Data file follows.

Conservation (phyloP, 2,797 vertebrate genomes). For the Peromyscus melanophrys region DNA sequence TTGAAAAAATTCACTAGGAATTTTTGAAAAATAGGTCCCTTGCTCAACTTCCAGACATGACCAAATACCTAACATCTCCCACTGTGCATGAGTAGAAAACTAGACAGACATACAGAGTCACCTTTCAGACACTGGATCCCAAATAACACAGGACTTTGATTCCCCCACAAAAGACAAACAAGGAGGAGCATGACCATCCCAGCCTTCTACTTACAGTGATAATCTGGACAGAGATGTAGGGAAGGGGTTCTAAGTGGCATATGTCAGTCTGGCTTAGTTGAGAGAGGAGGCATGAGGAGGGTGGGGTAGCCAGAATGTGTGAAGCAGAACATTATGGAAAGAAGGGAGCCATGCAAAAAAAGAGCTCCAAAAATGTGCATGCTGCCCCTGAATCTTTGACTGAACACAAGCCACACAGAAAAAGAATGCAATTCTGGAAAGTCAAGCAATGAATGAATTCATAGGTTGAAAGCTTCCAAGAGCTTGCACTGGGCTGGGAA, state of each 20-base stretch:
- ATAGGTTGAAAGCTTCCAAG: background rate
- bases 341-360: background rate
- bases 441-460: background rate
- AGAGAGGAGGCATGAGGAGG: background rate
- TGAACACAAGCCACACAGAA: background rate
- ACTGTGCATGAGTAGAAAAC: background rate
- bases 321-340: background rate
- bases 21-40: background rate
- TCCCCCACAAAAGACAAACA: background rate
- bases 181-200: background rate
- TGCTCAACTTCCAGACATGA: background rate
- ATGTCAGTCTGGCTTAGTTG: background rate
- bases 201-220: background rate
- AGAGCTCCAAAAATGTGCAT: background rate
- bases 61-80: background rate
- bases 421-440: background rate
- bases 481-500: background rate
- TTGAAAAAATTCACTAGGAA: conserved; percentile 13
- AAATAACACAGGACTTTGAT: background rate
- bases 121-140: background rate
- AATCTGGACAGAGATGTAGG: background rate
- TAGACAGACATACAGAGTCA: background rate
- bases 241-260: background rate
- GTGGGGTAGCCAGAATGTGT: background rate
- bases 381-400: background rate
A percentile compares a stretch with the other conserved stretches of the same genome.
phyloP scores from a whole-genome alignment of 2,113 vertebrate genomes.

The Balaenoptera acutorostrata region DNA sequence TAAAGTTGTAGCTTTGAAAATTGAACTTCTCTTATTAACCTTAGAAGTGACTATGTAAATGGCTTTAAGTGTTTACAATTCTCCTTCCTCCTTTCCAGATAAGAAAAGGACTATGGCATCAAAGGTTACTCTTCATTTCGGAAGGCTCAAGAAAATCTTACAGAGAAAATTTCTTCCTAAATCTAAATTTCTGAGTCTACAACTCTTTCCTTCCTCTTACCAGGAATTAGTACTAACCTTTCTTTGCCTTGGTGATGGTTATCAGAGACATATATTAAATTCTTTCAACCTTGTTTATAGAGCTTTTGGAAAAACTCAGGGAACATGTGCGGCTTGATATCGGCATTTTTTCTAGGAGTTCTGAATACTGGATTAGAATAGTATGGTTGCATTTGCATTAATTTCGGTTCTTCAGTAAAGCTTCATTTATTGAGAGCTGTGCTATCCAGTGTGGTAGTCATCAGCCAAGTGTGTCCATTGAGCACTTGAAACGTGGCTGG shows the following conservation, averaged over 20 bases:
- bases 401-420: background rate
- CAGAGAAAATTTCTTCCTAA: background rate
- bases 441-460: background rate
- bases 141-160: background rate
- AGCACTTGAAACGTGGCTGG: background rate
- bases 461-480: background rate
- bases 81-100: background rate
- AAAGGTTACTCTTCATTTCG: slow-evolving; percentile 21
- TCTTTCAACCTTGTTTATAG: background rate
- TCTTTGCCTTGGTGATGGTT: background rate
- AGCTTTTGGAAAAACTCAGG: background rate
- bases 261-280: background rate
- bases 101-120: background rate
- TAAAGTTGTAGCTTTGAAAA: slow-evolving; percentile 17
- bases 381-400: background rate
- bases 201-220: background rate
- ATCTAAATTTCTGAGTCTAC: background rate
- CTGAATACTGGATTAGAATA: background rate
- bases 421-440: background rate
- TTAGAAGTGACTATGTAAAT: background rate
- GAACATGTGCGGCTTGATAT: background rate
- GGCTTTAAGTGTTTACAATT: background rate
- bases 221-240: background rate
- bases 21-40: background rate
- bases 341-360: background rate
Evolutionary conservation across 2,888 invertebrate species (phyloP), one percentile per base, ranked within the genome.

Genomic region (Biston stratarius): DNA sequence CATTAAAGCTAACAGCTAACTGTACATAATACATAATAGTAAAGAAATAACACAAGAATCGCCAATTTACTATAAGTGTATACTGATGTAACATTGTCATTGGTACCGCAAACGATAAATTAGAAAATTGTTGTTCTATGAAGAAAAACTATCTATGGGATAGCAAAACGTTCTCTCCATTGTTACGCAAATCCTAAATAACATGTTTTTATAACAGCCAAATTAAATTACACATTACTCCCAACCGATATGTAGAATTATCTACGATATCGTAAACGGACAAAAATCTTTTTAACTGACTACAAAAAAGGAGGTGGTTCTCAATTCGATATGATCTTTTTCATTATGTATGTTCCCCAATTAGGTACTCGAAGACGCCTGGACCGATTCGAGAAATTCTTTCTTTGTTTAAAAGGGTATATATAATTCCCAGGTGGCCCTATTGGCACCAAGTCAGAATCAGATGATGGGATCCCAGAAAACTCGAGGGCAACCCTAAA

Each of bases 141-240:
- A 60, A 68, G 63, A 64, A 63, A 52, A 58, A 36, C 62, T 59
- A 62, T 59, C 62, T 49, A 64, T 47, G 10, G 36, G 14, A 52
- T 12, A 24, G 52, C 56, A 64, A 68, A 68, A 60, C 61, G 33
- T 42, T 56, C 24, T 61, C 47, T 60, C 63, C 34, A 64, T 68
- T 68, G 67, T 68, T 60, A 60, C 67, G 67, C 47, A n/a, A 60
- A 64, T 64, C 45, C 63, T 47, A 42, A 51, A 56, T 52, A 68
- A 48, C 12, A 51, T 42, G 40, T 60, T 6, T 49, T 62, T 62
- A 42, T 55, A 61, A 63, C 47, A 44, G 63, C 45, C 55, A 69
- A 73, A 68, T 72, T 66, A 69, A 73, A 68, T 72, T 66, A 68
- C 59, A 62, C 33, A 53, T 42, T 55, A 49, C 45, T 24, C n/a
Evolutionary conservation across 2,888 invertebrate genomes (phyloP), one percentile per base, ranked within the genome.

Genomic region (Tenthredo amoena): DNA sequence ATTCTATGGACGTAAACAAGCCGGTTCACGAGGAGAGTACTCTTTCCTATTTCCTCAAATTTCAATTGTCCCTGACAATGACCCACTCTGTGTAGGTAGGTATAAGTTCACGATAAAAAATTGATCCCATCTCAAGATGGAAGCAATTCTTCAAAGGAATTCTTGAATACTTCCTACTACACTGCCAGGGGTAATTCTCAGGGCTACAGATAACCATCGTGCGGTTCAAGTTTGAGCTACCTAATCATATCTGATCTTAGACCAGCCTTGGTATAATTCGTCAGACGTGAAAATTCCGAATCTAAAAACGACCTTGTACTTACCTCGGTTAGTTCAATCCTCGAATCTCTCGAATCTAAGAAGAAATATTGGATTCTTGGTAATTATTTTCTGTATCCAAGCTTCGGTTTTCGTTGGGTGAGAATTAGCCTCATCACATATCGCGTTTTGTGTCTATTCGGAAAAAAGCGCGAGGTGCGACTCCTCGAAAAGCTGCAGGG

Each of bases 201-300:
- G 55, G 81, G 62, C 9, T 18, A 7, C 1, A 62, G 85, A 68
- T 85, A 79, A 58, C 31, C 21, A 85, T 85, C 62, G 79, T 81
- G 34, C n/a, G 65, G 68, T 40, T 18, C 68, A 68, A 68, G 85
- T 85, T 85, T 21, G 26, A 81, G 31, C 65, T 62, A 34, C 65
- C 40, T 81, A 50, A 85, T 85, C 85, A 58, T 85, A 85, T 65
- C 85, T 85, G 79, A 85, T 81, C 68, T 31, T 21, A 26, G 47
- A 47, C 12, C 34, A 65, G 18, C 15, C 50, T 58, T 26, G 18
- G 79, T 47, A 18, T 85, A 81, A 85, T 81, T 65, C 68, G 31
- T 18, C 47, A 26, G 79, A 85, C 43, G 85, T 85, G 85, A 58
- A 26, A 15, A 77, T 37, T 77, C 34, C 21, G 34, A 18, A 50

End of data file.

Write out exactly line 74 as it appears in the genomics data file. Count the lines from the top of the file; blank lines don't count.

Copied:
- T 85, T 85, T 21, G 26, A 81, G 31, C 65, T 62, A 34, C 65